Kaseya, which specializes in IT systems management software, has acquired ObjAcct Inc., a developer of XML-based accounting software. The deal, expected to be announced November 4, could arm MSPs and corporate IT managers with an emerging type of financial management software. Here's the scoop.

Kaseya's move highlights the managed service market's continued evolution beyond traditional RMM (remote monitoring and management) and PSA (professional services automation) software.

ObjAcct, Inc. develops an XML-based accounting software suite. The software will allow MSPs and corporate IT managers to track and monetize the costs associated with delivering IT services, according to Kaseya CEO Gerald Blackie, who confirmed the deal.

According to an official Kaseya statement:
IT professionals will now be able to analyze and report combined technical and financial data to assist in the alignment of IT with the overall business goals of the organization...

...Kaseya now has all the ingredients necessary to complete its development of a fully integrated IT systems management solution encompassing money, people and IT assets, providing a genuinely new way to look at IT Systems Management and IT Service Management (ITSM).
Financial terms of the deal have not been disclosed, but word on the street says Kaseya had to make a multi-million-dollar commitment to acquire ObjAcct.

Over the past few years, Blackie has repeatedly mentioned his vision for providing an ERP-like financial platform for corporate IT departments and service providers. Part of that vision involved Kaseya's 2009 buyout of Datatune, Inc.'s assets. Datatune had developed a Billing for IT Services application -- which sounds somewhat similar to PSA (professional services automation) software. Lump the Datatune deal together with this week's ObjAcct buyout, and Kaseya seems serious about linking financial management to the IT services industry.

Beyond Traditional Managed Services

No doubt, the traditional RMM (remote monitoring and management) and PSA (professional services automation) software markets are moving in multiple directions. Among some of the noteworthy moves so far in 2010...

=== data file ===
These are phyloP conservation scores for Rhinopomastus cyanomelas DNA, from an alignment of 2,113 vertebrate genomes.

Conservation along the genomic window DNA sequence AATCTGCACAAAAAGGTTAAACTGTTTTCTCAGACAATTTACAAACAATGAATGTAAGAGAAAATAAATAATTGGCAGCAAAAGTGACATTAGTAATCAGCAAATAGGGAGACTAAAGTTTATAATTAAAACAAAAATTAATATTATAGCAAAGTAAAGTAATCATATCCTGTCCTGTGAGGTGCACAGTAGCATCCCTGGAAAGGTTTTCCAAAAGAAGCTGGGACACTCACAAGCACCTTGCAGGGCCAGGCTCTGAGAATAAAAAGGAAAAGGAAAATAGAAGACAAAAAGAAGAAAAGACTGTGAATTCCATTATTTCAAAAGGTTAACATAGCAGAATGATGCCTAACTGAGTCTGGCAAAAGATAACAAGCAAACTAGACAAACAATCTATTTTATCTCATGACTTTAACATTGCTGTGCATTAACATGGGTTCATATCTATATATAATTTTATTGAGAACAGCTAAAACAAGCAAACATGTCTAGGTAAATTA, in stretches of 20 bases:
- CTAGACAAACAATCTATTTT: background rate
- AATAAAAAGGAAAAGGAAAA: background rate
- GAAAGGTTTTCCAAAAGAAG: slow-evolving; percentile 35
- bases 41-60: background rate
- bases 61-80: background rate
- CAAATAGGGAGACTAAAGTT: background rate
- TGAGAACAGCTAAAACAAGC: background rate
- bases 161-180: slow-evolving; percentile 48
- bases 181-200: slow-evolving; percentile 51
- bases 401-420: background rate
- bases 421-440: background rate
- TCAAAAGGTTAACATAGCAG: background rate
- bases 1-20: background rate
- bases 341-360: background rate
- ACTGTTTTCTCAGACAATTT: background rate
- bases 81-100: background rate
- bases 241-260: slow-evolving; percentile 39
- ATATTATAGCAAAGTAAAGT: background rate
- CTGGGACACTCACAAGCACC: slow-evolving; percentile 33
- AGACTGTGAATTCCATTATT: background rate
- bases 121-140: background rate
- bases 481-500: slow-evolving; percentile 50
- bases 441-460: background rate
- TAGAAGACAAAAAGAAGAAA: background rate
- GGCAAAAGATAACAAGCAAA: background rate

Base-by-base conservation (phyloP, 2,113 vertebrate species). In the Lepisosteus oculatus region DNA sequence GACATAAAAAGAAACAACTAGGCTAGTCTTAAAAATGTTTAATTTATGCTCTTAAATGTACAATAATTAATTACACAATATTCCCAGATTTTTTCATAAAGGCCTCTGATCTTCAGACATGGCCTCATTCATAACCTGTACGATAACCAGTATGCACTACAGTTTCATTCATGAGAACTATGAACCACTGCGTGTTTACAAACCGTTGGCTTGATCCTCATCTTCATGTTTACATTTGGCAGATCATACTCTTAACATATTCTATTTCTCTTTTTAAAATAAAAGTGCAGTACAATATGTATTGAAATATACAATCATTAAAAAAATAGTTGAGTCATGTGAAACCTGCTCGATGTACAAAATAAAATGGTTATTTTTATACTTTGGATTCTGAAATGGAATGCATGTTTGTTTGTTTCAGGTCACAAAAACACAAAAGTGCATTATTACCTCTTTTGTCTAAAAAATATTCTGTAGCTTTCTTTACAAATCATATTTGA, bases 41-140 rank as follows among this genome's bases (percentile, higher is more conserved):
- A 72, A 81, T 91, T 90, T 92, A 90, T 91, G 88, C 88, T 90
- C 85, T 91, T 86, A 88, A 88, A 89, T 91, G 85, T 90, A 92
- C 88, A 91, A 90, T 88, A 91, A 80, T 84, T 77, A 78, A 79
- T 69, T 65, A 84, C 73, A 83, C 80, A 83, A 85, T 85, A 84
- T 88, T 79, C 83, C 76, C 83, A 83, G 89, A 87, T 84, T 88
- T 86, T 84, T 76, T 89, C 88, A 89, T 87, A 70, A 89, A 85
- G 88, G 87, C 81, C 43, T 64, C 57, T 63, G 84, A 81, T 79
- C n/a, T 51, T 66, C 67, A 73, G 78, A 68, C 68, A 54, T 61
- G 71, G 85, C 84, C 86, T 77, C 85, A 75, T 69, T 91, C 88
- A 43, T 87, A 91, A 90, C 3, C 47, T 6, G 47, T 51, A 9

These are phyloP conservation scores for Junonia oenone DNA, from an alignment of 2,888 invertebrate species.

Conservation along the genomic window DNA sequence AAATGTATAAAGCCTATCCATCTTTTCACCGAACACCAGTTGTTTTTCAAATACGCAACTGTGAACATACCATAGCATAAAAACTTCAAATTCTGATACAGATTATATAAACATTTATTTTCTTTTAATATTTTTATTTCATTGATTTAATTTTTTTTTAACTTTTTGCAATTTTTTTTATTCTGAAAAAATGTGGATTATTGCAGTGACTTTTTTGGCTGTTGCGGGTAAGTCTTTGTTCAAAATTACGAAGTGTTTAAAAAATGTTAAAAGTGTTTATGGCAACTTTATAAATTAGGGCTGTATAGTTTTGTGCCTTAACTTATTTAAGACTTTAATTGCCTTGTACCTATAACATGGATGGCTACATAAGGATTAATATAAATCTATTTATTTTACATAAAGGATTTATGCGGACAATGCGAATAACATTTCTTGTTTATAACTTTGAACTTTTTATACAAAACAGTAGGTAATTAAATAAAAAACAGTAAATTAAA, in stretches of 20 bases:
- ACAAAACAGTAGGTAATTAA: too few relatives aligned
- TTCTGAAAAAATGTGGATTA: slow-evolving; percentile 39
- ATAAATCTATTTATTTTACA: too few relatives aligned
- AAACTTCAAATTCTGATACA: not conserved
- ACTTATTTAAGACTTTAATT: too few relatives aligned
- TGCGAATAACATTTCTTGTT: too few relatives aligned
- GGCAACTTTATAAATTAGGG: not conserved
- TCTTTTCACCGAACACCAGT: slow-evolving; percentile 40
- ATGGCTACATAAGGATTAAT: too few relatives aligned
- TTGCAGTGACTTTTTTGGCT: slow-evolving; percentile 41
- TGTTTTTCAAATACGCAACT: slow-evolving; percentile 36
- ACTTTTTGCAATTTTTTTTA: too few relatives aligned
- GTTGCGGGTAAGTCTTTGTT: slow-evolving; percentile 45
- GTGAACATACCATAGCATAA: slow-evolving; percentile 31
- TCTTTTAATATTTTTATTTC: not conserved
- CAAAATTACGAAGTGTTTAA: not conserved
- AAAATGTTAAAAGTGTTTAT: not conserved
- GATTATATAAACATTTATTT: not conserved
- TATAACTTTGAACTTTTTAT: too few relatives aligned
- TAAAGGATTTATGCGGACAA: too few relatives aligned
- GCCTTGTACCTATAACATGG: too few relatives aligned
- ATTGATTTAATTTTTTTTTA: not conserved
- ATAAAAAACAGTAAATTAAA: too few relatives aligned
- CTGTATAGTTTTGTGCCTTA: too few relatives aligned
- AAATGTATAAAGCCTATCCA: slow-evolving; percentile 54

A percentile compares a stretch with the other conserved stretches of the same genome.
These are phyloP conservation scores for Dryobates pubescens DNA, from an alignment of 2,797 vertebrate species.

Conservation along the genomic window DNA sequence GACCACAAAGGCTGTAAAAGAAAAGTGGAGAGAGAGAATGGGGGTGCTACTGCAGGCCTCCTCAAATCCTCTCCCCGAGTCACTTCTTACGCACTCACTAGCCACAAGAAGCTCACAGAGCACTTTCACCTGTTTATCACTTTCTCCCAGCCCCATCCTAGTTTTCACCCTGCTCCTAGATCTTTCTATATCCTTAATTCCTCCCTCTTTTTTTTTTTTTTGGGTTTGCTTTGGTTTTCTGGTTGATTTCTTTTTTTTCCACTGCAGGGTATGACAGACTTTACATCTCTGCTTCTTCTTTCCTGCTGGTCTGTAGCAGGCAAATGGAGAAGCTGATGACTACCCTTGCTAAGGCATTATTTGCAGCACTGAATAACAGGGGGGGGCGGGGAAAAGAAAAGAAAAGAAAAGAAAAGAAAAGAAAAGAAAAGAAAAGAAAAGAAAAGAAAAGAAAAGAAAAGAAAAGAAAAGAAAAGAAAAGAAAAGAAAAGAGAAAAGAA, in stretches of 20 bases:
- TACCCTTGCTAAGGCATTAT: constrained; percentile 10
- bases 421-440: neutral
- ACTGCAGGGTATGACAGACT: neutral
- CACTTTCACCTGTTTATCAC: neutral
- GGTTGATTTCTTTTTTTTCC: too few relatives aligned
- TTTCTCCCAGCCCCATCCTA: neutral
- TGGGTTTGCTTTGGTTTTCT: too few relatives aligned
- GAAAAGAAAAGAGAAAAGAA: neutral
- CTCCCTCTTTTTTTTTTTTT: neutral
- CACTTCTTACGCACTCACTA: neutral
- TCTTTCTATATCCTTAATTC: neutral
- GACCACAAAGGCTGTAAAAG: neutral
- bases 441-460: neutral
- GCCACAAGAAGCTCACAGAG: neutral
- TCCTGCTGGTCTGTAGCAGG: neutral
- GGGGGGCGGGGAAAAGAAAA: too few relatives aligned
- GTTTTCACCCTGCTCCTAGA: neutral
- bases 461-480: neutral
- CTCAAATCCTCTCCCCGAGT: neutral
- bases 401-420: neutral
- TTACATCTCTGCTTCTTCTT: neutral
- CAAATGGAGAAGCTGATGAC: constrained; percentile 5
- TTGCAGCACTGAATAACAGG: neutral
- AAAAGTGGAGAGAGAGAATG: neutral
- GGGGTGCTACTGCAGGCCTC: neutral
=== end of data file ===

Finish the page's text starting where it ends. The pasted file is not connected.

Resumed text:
• During the Kaseya Connect conference in June 2010, Blackie mentioned that Kaseya was marching toward the $100 million annual revenues mark. As part of that effort, Kaseya has diversified beyond traditional on-premise IT management software to introduce a range of SaaS offerings. Kaseya has also been developing Business Center PSA software.
  • Autotask has pushed beyond PSA to acquire VARStreet, which helps IT service providers with product sourcing.
  • CA Technologies acquired Nimsoft to focus more on cloud computing and mid-market managed services.
  • ConnectWise has pushed beyond its PSA roots, using its ConnectWise Capital arm to invest in LabTech Software (RMM) and CharTec (hardware as a service). We're watching ConnectWise closely this week; more moves could be coming during the ConnectWise IT Nation conference in Orlando, Fla.
  • Level Platforms has focused increasingly on cloud monitoring capabilities and relationships with Intel, Hewlett-Packard and Microsoft while also preparing the Managed Workplace 2011 platform.
  • ManageEngine has launched a "light" edition of its managed services software, while exploring close synergies with sister company Zoho -- which specializes in SaaS.
  • N-able has been promoting a freemium software strategy that arms MSPs with endpoint security and data protection options.
  • PacketTrap, now owned by Quest Software, has been focusing more and more of its monitoring and management efforts on the network rather than basic endpoint management.
  • Tigerpaw Software, which focus on PSA and CRM software, has been help VARs and MSPs to connect the dots between  voice and IP opportunities.
  • Zenith Infotech has pushed beyond remote management and BDR (backup/disaster recovery) to introduce hybrid cloud services (called SmartStyle) while sister company Vu TelePresence focuses on next-generation video conferencing.
  • Did I miss any moves? It's been a long day so please don't flame me. Instead, post a comment or email me (joe [at] NineLivesMediaInc [dot] com) your perspectives.

Back to the Future

In some ways, Kaseya's strategy reminds me of a former strategy at CA Technologies. Around 2001, CA promoted a solution called i-Can ASP. The effort was designed to help service providers meter and bill for their IT services. The effort ultimately failed because the ASP (application service provider) model imploded, plus CA was suffering from management turmoil.

Now, Kaseya is putting a different spin on financial management tied to IT services. And the effort includes key financial management experts. A prime example: It sounds like Lee Mellinger, president and CEO of ObjAcct, Inc., has joined Kaseya as part of this week's buyout. Mellinger previously held key roles at eLedger.com, Anteq Software Corp. (acquired by Kaleden Online Ventures in 1999) and Solomon Software, according to Mellinger's LinkedIn profile.

We'll be watching to see how Kaseya leverages Mellinger's talents and the ObjAcct code base.

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